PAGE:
The late Stanley Greenspan, M.D., who was a child psychiatrist, is known for his approach to treating children with autism and other developmental disorders. His method centres on social interactions, while taking into account underlying sensory issues. The DIR® model is based on the thesis that effective interaction through a warm, safe and nurturing relationship can harness, through Floortime, cognitive and emotional growth, mobilizing the child’s developmental capacities.
Greenspan encouraged the D.I.R. (Developmental, Individual-difference, Relationship-based) Model or Developmental Approach to therapy. The heart of this approach to therapy is a systematic way of working with children to help them climb the developmental ladder. D.I.R. takes children back to the very first milestone they may have missed and begins the developmental progress anew.
The six core “Functional Emotional Developmental Capacities (milestones)” are:
- self regulation and interest in the world
- engagement and relating
- purposeful communication
- complex communication & social problem solving
- emotional ideas
- logical thinking
Greenspan’s method includes an observation chart wherein the parent can assess, through observation, where the child stands on the development ladder and which milestones in particular need strengthening.
By working intensively with parents and therapists, children can climb the ladder of milestones to acquire the skills they are missing. It can be implemented as a procedure and as a philosophy. Most importantly, this method can be used at home, in school, and as a part of a child’s different therapies.
Part of the DIR® method uses “Floortime”, for an intensive 20 to 30 minute period, where the parents get down on the floor with their child one-on-one to interact and play in a spontaneous and fun manner. By interacting in ways that capitalize on children’s emotions – by following their interests and motivations – parents help them climb the developmental ladder by presenting challenges tailored to the child’s individual differences and developmental level. This will help capture the child’s natural motivation to learn to attend, engage in dialogue, take initiative, learn about causality and logic, and solve problems. The parent becomes the child’s very active play partner, whose job it is to follow the child’s lead and play at whatever captures his/her interest. This is done by encouraging interaction through presenting challenges and expanding the play. For instance , if the child wants to build with blocks, the parent can begin by adding blocks to the tower with him/her, then by holding up the block the child needs to build the tower so the child has to indicate verbally or non-verbally that (s)he wants the block, and even build a new tower next to the child’s or putting a pencil or stuffed animal, or something silly on the tower instead of a block to expand the play.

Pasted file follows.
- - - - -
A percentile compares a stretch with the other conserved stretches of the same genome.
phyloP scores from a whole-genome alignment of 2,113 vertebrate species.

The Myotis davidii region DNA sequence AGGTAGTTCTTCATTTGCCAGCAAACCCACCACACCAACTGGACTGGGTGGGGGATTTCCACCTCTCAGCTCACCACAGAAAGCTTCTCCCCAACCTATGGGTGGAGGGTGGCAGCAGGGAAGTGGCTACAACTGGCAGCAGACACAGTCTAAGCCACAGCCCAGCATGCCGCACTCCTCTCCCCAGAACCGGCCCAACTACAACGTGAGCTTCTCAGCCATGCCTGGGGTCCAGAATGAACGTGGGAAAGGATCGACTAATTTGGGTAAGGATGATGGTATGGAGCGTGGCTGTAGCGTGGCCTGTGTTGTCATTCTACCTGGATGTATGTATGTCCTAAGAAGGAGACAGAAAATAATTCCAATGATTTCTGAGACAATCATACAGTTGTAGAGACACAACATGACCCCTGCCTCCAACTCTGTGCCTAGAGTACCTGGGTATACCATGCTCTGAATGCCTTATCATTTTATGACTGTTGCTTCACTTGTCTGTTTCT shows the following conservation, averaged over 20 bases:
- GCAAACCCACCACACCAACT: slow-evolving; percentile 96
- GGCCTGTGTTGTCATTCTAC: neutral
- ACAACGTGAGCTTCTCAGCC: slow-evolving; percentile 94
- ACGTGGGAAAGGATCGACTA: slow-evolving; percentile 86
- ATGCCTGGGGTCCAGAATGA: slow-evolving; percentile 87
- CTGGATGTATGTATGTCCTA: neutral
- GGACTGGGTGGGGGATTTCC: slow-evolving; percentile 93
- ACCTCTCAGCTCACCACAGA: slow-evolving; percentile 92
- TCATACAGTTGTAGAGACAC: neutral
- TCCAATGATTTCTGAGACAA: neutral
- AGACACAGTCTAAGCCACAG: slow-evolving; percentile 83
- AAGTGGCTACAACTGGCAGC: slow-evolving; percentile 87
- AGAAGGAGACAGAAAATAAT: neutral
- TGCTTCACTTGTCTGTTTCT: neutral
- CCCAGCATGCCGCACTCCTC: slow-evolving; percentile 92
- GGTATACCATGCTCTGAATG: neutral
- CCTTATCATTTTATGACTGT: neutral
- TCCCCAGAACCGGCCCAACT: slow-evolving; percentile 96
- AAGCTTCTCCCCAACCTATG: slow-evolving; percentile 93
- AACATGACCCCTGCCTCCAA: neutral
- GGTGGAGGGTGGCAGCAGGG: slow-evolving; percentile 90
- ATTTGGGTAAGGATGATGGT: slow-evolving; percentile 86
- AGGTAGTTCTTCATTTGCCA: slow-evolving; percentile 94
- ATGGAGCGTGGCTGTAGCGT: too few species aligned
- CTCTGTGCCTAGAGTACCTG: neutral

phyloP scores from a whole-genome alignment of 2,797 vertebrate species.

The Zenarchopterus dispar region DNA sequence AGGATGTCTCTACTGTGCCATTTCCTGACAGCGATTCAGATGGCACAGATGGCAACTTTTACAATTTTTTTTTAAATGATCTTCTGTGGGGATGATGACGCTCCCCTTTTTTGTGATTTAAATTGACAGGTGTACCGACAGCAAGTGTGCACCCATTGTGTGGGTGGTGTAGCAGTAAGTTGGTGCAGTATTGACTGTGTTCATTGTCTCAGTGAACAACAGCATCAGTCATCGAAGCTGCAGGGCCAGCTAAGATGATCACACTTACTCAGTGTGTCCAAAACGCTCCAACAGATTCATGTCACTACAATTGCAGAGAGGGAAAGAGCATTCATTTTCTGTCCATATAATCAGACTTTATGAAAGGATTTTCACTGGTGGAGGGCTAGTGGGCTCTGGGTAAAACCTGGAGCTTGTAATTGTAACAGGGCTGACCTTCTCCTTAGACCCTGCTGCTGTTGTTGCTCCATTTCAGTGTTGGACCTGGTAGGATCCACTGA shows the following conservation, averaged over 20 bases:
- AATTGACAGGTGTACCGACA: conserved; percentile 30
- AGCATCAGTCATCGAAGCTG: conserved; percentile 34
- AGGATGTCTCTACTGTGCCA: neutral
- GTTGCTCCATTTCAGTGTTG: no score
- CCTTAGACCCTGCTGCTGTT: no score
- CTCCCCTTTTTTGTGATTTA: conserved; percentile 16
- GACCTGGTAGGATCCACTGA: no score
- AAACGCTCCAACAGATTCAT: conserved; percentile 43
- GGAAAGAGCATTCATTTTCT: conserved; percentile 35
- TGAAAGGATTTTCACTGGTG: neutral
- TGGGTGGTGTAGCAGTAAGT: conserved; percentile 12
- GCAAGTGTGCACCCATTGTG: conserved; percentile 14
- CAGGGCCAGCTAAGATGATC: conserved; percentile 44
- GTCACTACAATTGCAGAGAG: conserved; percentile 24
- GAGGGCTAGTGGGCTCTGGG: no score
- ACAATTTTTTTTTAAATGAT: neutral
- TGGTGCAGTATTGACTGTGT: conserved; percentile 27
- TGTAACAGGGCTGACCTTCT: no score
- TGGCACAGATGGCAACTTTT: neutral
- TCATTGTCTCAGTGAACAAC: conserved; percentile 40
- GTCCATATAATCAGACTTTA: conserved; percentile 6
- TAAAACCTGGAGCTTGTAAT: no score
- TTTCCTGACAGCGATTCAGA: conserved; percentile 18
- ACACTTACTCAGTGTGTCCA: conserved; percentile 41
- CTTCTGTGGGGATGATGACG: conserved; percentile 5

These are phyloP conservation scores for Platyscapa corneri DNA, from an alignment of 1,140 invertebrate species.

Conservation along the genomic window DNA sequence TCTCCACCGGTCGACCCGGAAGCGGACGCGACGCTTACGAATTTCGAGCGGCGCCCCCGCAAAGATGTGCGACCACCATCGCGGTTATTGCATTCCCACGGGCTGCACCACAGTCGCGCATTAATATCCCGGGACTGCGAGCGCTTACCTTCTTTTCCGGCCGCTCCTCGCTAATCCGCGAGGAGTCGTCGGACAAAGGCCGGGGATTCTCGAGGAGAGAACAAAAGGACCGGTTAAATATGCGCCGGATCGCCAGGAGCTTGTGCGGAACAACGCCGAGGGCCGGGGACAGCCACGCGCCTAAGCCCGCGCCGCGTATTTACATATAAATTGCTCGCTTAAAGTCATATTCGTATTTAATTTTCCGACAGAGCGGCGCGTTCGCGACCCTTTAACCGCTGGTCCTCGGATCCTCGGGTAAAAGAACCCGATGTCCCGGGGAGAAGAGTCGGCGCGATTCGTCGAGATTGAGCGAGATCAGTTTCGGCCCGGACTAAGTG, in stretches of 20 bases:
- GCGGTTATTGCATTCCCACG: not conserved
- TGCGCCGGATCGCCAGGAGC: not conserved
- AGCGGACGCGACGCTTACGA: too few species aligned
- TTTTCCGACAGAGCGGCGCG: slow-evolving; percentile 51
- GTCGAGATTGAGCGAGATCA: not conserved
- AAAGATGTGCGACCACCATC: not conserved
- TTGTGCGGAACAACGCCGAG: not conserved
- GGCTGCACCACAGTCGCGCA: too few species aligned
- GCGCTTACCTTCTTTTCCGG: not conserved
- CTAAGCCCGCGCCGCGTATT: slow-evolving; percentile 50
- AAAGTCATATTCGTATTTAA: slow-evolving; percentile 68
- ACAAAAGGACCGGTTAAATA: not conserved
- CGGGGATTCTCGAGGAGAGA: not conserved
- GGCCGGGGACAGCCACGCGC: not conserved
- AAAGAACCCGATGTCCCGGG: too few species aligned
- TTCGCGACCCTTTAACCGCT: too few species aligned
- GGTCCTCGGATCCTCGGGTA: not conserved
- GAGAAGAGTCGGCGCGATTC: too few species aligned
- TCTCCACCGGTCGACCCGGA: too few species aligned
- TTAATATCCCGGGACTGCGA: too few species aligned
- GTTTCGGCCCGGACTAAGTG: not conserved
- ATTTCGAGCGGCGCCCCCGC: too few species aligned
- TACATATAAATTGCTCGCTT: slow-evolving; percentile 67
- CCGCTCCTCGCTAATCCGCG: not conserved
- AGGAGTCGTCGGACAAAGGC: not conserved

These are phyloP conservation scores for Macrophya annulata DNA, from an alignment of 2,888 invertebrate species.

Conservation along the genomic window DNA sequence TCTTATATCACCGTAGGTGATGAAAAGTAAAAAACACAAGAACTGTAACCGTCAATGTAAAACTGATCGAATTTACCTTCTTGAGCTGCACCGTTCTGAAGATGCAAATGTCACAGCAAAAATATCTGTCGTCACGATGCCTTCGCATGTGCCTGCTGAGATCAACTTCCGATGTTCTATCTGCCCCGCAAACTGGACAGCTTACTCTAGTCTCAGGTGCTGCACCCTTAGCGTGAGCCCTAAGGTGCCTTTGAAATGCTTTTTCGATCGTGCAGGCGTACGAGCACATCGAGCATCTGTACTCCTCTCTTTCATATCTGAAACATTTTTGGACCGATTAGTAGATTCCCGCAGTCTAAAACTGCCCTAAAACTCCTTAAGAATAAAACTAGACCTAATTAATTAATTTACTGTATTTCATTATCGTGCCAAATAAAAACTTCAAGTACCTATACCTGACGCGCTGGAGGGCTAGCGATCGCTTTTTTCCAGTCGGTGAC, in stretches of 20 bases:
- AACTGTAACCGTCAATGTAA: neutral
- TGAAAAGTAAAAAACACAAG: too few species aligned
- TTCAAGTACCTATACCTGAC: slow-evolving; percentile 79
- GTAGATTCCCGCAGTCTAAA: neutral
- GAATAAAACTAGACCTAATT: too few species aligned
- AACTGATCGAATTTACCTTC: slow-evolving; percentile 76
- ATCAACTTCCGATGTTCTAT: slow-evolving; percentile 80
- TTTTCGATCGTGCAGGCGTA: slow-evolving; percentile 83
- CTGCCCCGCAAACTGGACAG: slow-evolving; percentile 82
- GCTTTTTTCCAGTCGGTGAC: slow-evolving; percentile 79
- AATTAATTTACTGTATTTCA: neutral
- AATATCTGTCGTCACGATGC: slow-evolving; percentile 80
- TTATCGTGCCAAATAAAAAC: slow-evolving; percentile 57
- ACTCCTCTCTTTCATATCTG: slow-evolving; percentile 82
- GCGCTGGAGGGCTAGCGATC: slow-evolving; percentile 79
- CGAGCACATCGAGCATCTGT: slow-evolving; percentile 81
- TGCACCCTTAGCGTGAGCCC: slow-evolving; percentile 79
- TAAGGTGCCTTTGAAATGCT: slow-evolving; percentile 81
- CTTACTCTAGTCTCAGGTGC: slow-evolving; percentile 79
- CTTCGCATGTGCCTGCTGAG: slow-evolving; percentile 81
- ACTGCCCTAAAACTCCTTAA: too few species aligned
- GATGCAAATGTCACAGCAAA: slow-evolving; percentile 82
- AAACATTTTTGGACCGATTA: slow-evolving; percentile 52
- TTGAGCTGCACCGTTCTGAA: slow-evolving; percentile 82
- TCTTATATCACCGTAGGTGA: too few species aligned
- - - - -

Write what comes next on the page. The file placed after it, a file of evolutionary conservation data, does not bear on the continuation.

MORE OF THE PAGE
DIR® One-Page Fact Sheets:
What is DIR/Floortime? https://drive.google.com/file/d/0B4eYdf4hpBzyRGt4TEJLUmQza0U/edit
Redefining Autism: The DIR® Model and DIR/Floortime® https://drive.google.com/file/d/0B4eYdf4hpBzyUWwxN1M1eWRFV0k/edit
DIR® and DIR/Floortime® Evidence-Based Quick Facts https://drive.google.com/file/d/0B4eYdf4hpBzyRzNObXpzSGZjX0k/edit
DIR® and DIR/Floortime® are Registered Trademarks of ICDL, Inc.
All information, data and material contained, presented or provided here is for general information purposes only and is not to be construed as reflecting the knowledge or opinions of Autism Canada, or as providing legal or medical advice. All treatment decisions should be made by the individual in consultation with a licensed health care provider.